No, AMD didnt locked out of IGP, only Intel did it. Nvidia simply were losing market share there and decided not to invest R&D. Oh, and AMD supplied AA code, Eidos refused to use it. Not like it needed extra code, current worked just fine if you remove vendors ID, but we returned to square one - Nvidia is mildly speaking unethical company.
I think all devs should start doing this.
Each company can have its own AA, and have to pay the devs for its usage in i6ts game, and also limit it to each game, so the dev dets money for the next game as well
Now, we could have ATI AA for ATI cards, and nVidia AA for nVidia cards.
Who needs a standard? Why not help those poor devs?
I for one will never own this game, period
Well, nVidia has said, its selling its SW, talks CUDA, talks CUDA cores, talks Fermi, talks gpgpu, talks about how DX10.1 and DX11 arent that important.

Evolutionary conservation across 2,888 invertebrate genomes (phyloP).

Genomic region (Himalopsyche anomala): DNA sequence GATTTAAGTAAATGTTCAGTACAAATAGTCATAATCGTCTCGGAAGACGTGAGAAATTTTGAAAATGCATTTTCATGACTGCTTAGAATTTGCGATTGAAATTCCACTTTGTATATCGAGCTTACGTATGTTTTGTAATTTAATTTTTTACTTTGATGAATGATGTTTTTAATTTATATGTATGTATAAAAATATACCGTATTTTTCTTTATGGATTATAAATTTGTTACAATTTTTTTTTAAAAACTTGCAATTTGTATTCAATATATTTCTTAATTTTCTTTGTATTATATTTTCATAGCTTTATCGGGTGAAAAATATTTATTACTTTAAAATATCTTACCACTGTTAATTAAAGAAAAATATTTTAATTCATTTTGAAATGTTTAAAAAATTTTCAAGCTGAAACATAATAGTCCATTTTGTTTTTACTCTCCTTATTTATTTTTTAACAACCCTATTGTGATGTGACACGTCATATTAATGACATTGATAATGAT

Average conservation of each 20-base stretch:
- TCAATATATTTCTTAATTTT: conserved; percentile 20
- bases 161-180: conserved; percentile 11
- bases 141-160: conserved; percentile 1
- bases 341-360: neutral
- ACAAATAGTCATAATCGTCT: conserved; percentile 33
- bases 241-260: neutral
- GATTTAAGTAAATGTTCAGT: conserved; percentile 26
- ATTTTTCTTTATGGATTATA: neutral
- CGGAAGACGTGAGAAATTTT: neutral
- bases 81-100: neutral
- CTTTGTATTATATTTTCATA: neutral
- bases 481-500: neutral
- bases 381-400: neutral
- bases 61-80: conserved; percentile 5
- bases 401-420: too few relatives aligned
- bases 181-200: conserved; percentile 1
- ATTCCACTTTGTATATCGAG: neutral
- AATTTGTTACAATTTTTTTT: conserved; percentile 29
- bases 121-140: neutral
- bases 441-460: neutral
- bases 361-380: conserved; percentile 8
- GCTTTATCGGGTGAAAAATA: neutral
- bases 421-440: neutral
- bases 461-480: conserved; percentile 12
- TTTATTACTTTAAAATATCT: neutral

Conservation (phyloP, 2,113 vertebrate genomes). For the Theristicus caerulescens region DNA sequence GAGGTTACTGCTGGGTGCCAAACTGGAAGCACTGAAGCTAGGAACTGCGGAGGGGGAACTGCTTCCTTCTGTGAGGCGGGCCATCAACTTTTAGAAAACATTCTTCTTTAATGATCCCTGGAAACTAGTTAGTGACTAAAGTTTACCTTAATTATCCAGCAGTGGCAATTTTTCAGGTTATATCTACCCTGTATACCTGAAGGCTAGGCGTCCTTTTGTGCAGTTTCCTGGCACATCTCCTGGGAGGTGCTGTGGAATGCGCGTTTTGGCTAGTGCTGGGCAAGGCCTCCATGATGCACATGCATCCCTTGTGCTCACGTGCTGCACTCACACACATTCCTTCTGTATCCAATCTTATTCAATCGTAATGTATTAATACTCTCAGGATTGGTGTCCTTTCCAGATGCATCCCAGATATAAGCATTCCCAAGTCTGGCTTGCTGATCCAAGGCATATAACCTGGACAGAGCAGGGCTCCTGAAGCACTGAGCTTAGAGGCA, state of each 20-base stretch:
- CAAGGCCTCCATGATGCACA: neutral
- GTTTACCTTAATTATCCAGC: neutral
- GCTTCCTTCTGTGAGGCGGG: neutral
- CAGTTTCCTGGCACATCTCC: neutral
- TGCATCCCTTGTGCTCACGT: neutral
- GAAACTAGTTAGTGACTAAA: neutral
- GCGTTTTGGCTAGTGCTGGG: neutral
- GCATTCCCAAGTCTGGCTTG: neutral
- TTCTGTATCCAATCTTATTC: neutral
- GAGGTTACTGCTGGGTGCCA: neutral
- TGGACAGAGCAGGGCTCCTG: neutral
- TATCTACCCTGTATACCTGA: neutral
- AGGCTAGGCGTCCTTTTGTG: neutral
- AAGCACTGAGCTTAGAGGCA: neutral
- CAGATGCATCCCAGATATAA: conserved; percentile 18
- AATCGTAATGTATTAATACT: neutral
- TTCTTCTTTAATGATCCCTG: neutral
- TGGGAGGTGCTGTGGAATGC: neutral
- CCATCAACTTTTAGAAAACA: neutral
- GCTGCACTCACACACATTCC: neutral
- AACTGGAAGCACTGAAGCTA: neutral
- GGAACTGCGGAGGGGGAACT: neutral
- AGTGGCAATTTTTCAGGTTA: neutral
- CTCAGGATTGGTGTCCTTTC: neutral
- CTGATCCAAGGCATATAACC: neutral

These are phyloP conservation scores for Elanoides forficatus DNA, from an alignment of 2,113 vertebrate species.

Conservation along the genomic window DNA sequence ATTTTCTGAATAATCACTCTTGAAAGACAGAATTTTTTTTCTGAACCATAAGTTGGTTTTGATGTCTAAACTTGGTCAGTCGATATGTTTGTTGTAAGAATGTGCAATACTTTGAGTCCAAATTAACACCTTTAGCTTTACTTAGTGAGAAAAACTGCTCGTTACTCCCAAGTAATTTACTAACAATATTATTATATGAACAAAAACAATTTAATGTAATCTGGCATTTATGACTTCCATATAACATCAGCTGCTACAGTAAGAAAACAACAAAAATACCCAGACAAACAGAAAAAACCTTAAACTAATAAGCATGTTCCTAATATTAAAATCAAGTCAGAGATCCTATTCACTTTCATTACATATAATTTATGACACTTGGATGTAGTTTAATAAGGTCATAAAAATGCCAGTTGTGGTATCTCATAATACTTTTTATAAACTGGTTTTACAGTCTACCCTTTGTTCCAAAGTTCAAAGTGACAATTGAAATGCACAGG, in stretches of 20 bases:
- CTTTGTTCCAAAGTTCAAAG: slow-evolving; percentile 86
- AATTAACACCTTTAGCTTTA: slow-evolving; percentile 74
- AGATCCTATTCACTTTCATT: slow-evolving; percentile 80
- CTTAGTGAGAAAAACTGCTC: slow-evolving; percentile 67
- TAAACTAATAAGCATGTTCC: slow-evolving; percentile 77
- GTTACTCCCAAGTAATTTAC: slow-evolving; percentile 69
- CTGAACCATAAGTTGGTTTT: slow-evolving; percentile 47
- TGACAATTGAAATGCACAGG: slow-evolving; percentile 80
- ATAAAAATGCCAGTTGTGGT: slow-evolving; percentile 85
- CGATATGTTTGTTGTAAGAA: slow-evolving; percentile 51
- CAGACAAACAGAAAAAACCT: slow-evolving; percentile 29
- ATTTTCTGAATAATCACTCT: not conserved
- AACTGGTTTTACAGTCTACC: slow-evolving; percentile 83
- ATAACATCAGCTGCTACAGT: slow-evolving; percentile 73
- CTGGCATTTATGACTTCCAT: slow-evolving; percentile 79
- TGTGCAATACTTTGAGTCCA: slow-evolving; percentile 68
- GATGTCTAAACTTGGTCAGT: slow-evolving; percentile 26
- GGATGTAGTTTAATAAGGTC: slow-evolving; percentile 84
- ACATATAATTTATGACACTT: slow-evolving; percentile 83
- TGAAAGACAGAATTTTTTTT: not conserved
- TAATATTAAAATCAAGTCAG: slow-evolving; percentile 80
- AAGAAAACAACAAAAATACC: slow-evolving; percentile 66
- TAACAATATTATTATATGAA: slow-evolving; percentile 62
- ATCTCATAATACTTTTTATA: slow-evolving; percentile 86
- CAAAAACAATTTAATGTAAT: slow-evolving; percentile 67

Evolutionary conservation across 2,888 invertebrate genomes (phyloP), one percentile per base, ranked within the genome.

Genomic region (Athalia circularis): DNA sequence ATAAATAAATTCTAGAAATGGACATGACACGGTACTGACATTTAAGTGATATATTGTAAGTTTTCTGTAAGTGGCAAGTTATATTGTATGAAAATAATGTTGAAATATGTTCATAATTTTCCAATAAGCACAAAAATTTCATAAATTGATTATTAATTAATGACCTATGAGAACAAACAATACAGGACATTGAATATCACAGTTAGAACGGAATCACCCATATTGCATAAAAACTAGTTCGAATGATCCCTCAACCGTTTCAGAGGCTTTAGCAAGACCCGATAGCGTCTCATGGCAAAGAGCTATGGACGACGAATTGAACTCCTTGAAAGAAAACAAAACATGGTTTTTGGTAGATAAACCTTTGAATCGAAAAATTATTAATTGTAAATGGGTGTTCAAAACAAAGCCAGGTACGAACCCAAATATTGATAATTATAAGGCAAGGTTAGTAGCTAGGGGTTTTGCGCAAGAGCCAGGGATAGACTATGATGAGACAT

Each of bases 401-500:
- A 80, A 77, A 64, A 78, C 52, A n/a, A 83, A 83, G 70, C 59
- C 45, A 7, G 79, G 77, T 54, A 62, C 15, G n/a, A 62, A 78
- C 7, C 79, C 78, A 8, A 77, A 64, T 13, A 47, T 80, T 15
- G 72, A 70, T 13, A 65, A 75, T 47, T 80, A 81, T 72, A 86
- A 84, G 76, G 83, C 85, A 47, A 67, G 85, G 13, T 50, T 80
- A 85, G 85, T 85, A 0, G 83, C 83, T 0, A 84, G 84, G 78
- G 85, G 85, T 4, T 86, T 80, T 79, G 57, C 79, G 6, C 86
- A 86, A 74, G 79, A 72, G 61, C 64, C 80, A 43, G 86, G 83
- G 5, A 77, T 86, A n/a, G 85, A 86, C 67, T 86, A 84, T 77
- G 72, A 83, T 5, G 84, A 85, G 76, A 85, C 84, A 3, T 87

So, I guess they want money for anything they do, including something as simple as SLI.
Not that theyre money grabbing here. Coming in with 600$+ cards etc.
Keeping their overpriced, underperforming G200s priced high etc etc
Its not about the money, remember that, its for you, the consumer, all these things
This was already said by ATI weeks ago, as they attempted to work with the devs at that time.
I guess Huddy just raised it up a notch is all.
Its really a shame, and for a company that claims their cards are sooooo much better by using their proprietary IP and charging for it, and cutting off usage of other, again, etc etc, theyre losing their own base.